Ms Robeson: Defund’ the police force: Pat and I spoke about this recently and agree that defunding the police, a rallying protest has been misinterpreted—an inflammatory vocabulary seeped into mainstream media and without clarification. A city without a police force is open to anarchy and its citizens victim to crime and violence. The police force must be redefined at this point, reeducated and retrained from top to bottom.

According to Officer Scott Watson (Flint, Michigan) defunding has been occurring for years: underfunded, under resourced and understaffed. (continue reading Officer Watson’s report)

Q3. When upheaval is in full sway and politicians and activists are involved, what steps are most critical to return to stability and away from chaos?

Mr. Leek

The answers are still the same, Pat.  Overuse of force in a community that exudes force and violence and is frightened of itself.  Poorly trained officers let the public and their department down by their actions. Racism ingrained within the public will surface within their police.  I remember while in the FBI training, being told that the many black officers with us were not Black, they were Blue.  While this was a well-intended comment, it showed a vulnerable underbelly that still saw them as different and an exception was needed to accommodate them.  This statement isn’t needed if equality exists and genuinely so.  

The system, across the US seems to make it impossible for reform as I understand policing and reform.  Political interference, persistent racial attitudes and ‘shoot first-ask questions later’ ethos, must come from fear (and perhaps ingrained through experience) which refers to your earlier comments on Bias.  I know I am repeating what I have said before: it all comes back to the same root–system does not allow for reform.  

The only organisation I have seen in the US that anywhere near approaches the ideal is the FBI and which is not a police force, but an agency of the Justice Department. But again, I question: What is a police force in the US?  University Police, indeed.  Here, we call them campus security and they in no way pretend to be police – and the few that exist on campuses keep an exceptionally low profile.  Police are called to campus when needed as is the case with everyone.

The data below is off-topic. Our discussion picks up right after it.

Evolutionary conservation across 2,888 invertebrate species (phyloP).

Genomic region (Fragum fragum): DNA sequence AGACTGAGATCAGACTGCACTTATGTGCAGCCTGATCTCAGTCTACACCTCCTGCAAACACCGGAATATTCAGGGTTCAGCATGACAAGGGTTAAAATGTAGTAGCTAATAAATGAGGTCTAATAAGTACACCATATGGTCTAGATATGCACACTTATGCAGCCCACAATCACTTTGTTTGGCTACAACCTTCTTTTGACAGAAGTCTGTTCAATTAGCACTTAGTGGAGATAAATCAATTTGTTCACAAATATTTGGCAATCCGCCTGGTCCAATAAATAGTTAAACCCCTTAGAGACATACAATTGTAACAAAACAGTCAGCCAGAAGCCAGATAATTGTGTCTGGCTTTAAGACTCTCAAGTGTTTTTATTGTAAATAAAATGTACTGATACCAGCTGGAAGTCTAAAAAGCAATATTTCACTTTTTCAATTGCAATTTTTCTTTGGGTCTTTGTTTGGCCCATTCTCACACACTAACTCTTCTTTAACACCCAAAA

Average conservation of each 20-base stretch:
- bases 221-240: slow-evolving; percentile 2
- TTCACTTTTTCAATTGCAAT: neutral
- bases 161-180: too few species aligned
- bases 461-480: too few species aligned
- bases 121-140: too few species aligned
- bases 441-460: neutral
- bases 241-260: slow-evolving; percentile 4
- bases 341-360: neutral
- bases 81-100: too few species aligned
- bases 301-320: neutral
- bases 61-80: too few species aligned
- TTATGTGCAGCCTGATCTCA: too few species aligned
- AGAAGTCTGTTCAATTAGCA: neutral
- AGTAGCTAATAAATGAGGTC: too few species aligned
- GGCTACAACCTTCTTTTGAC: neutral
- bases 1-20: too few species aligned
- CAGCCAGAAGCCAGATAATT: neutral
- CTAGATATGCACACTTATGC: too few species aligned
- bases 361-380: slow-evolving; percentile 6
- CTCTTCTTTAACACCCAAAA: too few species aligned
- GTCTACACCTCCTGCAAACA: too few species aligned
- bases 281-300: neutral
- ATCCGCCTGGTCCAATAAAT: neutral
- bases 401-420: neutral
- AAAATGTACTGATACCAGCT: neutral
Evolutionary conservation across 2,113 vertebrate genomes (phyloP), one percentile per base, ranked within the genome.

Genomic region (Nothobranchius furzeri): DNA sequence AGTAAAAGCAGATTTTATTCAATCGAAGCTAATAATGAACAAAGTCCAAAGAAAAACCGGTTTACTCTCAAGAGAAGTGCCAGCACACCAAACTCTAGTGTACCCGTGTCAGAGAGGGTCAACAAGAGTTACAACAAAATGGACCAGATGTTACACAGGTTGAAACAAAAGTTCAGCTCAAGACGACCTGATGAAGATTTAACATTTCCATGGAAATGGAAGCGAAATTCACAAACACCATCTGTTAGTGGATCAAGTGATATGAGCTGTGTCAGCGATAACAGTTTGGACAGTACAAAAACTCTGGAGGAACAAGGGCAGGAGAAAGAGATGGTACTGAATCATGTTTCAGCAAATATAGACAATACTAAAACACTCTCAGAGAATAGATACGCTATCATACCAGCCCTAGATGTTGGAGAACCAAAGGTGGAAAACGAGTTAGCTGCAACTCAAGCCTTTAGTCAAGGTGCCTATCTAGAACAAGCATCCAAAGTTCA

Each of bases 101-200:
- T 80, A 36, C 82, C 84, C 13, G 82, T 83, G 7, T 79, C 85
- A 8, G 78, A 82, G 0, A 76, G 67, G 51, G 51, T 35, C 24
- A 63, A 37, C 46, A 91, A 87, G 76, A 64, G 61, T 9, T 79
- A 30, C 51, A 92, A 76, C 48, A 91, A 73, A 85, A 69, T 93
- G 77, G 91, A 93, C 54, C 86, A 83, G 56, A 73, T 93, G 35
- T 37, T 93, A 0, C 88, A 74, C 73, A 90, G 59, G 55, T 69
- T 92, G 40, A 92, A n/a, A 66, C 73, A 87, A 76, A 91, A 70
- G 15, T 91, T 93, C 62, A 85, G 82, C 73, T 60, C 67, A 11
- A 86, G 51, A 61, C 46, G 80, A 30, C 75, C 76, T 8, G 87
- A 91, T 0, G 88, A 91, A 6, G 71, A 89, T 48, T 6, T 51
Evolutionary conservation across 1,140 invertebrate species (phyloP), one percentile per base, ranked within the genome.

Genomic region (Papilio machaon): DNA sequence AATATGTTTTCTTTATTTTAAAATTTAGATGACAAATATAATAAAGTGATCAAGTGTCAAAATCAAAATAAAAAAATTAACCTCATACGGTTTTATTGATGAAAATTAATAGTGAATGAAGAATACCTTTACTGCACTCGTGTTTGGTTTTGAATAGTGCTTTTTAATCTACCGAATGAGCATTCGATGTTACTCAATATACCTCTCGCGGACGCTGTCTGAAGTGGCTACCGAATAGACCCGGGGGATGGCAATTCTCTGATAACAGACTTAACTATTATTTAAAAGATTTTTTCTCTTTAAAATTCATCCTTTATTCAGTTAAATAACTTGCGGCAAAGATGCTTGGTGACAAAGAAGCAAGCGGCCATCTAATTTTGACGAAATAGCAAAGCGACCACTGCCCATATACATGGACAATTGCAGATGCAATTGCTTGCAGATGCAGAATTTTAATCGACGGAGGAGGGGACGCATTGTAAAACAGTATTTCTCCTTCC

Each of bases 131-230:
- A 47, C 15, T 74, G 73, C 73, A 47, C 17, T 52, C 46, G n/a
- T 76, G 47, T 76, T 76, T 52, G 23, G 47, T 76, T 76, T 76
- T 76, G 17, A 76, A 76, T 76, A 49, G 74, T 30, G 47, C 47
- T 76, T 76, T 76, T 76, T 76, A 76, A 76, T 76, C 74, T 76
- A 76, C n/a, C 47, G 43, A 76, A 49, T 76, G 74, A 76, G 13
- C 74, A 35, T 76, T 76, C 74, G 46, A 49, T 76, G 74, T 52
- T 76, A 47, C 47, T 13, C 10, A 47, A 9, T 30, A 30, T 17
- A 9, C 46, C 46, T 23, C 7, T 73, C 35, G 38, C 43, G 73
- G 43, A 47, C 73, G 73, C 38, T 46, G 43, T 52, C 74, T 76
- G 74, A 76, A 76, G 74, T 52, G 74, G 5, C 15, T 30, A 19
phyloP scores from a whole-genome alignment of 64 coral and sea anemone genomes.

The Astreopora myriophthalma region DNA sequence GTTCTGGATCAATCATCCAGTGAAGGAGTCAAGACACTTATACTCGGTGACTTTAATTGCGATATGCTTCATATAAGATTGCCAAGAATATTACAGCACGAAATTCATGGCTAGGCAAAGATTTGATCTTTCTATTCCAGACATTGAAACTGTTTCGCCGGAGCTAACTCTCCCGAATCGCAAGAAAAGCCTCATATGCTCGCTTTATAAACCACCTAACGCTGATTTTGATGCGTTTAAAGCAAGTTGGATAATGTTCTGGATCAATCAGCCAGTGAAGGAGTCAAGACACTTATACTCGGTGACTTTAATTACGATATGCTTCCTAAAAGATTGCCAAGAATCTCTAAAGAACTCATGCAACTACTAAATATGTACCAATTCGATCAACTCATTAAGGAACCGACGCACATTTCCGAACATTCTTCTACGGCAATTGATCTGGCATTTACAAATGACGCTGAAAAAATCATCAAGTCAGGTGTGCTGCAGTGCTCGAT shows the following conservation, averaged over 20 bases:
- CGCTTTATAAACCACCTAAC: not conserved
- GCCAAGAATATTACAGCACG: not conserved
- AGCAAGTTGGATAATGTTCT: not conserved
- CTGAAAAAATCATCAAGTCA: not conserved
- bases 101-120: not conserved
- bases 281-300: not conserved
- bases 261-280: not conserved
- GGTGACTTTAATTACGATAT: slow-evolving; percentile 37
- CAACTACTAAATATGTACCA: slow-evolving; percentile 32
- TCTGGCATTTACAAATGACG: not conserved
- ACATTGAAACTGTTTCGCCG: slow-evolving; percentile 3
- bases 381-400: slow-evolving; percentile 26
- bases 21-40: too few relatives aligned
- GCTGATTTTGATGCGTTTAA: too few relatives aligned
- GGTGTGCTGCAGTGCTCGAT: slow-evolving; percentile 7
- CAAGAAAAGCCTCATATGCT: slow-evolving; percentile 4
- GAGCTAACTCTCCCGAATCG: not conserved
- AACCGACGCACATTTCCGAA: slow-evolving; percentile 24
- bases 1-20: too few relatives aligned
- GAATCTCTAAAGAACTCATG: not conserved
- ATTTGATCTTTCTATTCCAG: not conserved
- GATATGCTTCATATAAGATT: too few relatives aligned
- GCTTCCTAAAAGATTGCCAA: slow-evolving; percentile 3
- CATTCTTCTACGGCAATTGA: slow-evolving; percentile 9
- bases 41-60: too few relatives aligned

Ms. Roberson:

The police force must go back to: ‘what is your number one job’? To protect and serve all the citizens, not just the ones you like. It’s kind of like a a surgeon—the doctor can’t perform surgery on the people that he likes, right? And so policemen are supposed to be neutral. And sometimes we must remind them of what their real job is.

We’ve done just the opposite with our police. During those times, we pour fuel on the fire. We tell them you need to protect yourself, you know, at all costs. Well, that’s not their job. Sometimes it means not exacerbating the situation. And because the responsibility is always on the one with the most power, and in those circumstances, that is the policeman. So, the responsibility isn’t on the citizens in those moments, it’s on the policeman. And we must remind them of that. Maybe, especially in that moment.

An inflammatory situation? That’s what we’re supposed to be training them for. What is their job when things get heated? To de-escalate. So, if we bring them back to that, if we’re training them properly, if we remind them that this is what you’re trained for, this is your job. They speak about being afraid. I shouldn’t say afraid because I think we all are afraid at times. Are you going to let your fear dictate? If you’re going to let your fear dictate what you do, then this isn’t the job for you. If as a policeman, fear is your overwhelming response, you are in the wrong job. Your first reaction should be protecting the citizens.

In the moment of chaos, our natural instincts will take over and this leads to your reaction. You will not lead with your intellect but with the embodiment of what you are feeling. Unfelt feeling turns into emotions that rule the day.

Let’s look at compassion. For example, policemen and policewomen have no place to grieve—no place to empty out all the horrors that they see daily. Consequently, they are left holding unresolved anger that they feel. Consequently, they are quite good at anger and they have access to that anger quickly. We do not provide them a space or place to grieve or recover. Why are we surprised when they dump that anger on someone else?